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Spiritual interpretation of natural desires and unadjusted behavior. Spiritual ... Objects and Protection against Evil: Pictures of Saints, Amulets, Holy Cross, ...

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Slide 1:“THE SICK SOUL” AND BEYOND – Religious interpretations of mental distress Samuel Pfeifer Clinic Sonnenhalde, Riehen Switzerland

Slide 2:Psychiatric Clinic Sonnenhalde, Basel

Founded in 1900 by a protestant order (Diakonissenhaus Riehen) Open doors – no restraint Professional clinical psychiatry combined with Christian values Teaching hospital of the University of Basel

Slide 3:„The sick soul“ (William James)

Those persons who cannot so swiftly throw off the burden of the consciousness of evil, but are congenitally fated to suffer from its presence. …for whom evil is no mere relation of the subject to particular outer things but something more radical and general, a wrongness or vice in his essential nature, which no alteration of the environment, or any superficial rearrangement of the inner self, can cure, and which requires a supernatural remedy.”

Slide 4:Three conditions

Melancholy – depression Obsessive-scrupulous doubt Panic fear No reference to psychotic disorders and delusional states No reference to dissociative states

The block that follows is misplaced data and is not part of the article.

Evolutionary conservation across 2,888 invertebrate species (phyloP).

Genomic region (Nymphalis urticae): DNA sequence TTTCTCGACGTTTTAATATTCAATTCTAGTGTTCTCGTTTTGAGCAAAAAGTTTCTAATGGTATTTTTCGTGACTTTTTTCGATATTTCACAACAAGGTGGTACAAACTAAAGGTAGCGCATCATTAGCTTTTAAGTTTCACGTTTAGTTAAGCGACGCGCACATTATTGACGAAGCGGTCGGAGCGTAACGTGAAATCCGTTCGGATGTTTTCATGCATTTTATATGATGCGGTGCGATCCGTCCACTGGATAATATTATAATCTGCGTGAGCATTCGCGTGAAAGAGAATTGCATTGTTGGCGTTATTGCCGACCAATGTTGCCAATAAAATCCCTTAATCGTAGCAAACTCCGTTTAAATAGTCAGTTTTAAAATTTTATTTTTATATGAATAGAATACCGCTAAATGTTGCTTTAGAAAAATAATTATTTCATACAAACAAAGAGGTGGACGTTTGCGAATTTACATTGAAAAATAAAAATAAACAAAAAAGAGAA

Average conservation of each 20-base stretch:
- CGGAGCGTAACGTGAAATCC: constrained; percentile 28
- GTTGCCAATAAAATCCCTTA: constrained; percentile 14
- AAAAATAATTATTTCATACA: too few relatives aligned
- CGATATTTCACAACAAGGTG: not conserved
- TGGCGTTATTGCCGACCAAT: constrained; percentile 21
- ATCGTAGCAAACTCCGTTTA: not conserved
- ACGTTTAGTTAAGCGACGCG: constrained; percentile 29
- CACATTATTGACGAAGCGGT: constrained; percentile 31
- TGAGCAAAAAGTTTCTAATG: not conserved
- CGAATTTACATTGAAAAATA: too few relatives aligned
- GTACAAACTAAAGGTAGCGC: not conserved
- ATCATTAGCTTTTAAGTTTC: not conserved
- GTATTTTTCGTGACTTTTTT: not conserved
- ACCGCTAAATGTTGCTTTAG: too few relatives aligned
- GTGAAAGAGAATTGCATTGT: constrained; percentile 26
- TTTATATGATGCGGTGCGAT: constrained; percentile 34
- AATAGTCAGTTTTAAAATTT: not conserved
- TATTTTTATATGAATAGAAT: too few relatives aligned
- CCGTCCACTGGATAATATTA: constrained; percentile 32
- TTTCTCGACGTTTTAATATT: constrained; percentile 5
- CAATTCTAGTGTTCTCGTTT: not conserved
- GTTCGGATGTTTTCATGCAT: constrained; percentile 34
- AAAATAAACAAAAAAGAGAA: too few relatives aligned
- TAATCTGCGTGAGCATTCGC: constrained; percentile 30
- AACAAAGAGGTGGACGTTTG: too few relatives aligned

Slide 5:Descriptive approach

“Please observe that I am not pretending to judge any of these attitudes. I am only describing their variety.” William James, p. 144

Heinrich Füssli (1741 - 1825) Nightmare Overview A) Definitions B) Causal attributions C) Psychodynamics and Spiritual Interpretations D) Clinical Implications Spirituality An attitude directed towards the intangibly transcendental (God). For the spiritual person this is the source and the goal of his or her life, fundamentally influencing his or her way of living, responsibility and ethics. (modified after Scharfetter 1999)

Slide 9: Spiritualization

incidents and experiences are interpreted in a religious context The interpretation relates to causality and change (therapy) of problems. Subjective experience is perceived in a comprehensive spiritual context


Slide 10:Causal attribution

Tolstoy, Confessions “The questions of ‘Why’ and ‘What for?’ beset him more frequently – These questions of ‘Why’ and ‘Wherefore’ and ‘What for’ found no response.” William James


Slide 11:Causal attribution

Locus of Control Internal (spiritual life, personal effort) External (affliction, oppression, curse) Stability Stable (personal discipline, effective protection) Variable (actual condition, reliability of others)